Will Amazon’s drone delivery system become reality any time soon?
Online retail giant Amazon.com revealed its dream of same-day delivery using an innovative system that relies on drone aircraft.
Dubbed Prime Air, the plan is to get 5-pound packages into customers’ hands in half an hour or less.
Television newsmagazine “60 Minutes” ran a segment in which company Chief Executive Jeff Bezos said that Amazon could optimistically take four to five years before the plan gets off the ground.
But it’s likely to take longer.
Drones entered the worldwide spotlight with the U.S. government’s reliance on the technology in combat. But as technology becomes more advanced, demand increases for using drones in the commercial world.
Oil and gas companies want to utilize them to keep an eye on their pipelines. Farmers in Japan already use small drones to automatically spray their crops with pesticides. The idea of using drones as transport vehicles has been discussed as a way to deliver tacos and Domino’s pizza.
But drones can’t fly in the U.S. except with permission from the Federal Aviation Administration. The agency has said that remotely piloted aircraft aren’t allowed in national airspace on a wide scale because they don’t have an adequate “detect, sense and avoid” technology to prevent midair collisions.
As interest in drones has increased, the FAA has been working toward easing restrictions. Last month, the agency published a plan that sets the stage for small drones to be flown in U.S. airspace in 2015.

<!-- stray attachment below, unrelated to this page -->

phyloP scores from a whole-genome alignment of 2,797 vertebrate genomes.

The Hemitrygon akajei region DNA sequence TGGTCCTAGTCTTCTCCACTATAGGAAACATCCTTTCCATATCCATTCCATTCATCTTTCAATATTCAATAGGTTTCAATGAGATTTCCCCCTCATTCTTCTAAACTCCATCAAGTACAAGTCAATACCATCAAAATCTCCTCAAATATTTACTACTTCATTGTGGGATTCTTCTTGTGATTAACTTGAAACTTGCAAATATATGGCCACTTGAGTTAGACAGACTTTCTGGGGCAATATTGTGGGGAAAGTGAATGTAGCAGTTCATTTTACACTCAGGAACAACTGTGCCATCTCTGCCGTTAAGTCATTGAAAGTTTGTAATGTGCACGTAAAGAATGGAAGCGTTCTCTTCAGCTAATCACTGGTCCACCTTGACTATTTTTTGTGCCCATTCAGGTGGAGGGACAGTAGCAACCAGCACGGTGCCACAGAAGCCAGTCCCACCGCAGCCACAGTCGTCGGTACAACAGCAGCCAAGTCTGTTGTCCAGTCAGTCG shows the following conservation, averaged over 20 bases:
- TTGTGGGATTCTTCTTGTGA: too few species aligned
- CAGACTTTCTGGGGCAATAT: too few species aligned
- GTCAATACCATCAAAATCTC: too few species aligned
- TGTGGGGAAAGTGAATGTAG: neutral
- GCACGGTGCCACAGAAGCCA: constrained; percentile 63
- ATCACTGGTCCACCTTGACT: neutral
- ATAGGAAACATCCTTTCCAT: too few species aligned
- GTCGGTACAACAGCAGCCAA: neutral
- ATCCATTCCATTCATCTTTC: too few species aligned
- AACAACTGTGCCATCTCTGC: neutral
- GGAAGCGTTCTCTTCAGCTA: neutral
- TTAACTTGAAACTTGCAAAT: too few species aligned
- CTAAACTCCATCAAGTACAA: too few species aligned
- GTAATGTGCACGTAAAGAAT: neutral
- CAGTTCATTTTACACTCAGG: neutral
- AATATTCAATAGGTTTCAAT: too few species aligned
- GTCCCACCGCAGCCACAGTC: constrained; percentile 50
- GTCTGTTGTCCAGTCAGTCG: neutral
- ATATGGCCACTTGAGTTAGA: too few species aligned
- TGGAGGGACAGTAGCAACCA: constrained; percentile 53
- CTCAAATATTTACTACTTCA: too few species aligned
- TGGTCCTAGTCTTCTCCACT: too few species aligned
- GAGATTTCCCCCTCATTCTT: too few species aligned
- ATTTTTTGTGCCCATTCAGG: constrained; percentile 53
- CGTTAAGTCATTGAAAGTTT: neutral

The agency has been working on a plan for years.
Amazon posted an 80-second video on YouTube showing how its drones would work on Sunday night -- hours before the biggest day of the year in online retail, called Cyber Monday.
In the video, a small item makes its way down a conveyor belt before being dropped into a yellow plastic container and picked up by a drone. The aircraft zips away, soaring over a grassy field before depositing the package at a shopper’s doorstep.
“Their announcement definitely raises awareness about our industry,” said Gretchen West, executive vice president of the Assn. for Unmanned Vehicle Systems International, a robotics trade group. “But the reality is that it’s still a few years away from becoming a workable idea.”
There are safety and privacy concerns about drones with high-powered cameras flying over populated areas. Imagine a cargo-carrying drone dropping out of the sky or crashing through a window.
Representatives of the Electronic Frontier Foundation and American Civil Liberties Union have voiced their worries about drones outfitted with cameras spying on people.
These fears were so strong that voters in one small Colorado town proposed an ordinance that would grant hunting permits -- at $25 a pop -- to shoot down drones.
The FAA later said such an act would result in “criminal or civil liability.”
The possibility of drones flying freely above populated areas and carrying out commercial missions is still a ways off. This summer, the FAA gave away two first-of-its-kind certificates that permitted operators to fly drones for commercial purposes.
One of them was given to a company to fly in the North Slope region of the Arctic. The other gave permission for use off the Alaska coast to survey ice flows and whale migration.
Still, Amazon represents the first big-name company with a compelling business case for using the technology. Up until now, all other proposals have had the “giggle factor,” West said.
“This definitely opens the door to using [drones] as delivery systems,” she said. “The technology is advancing every day.”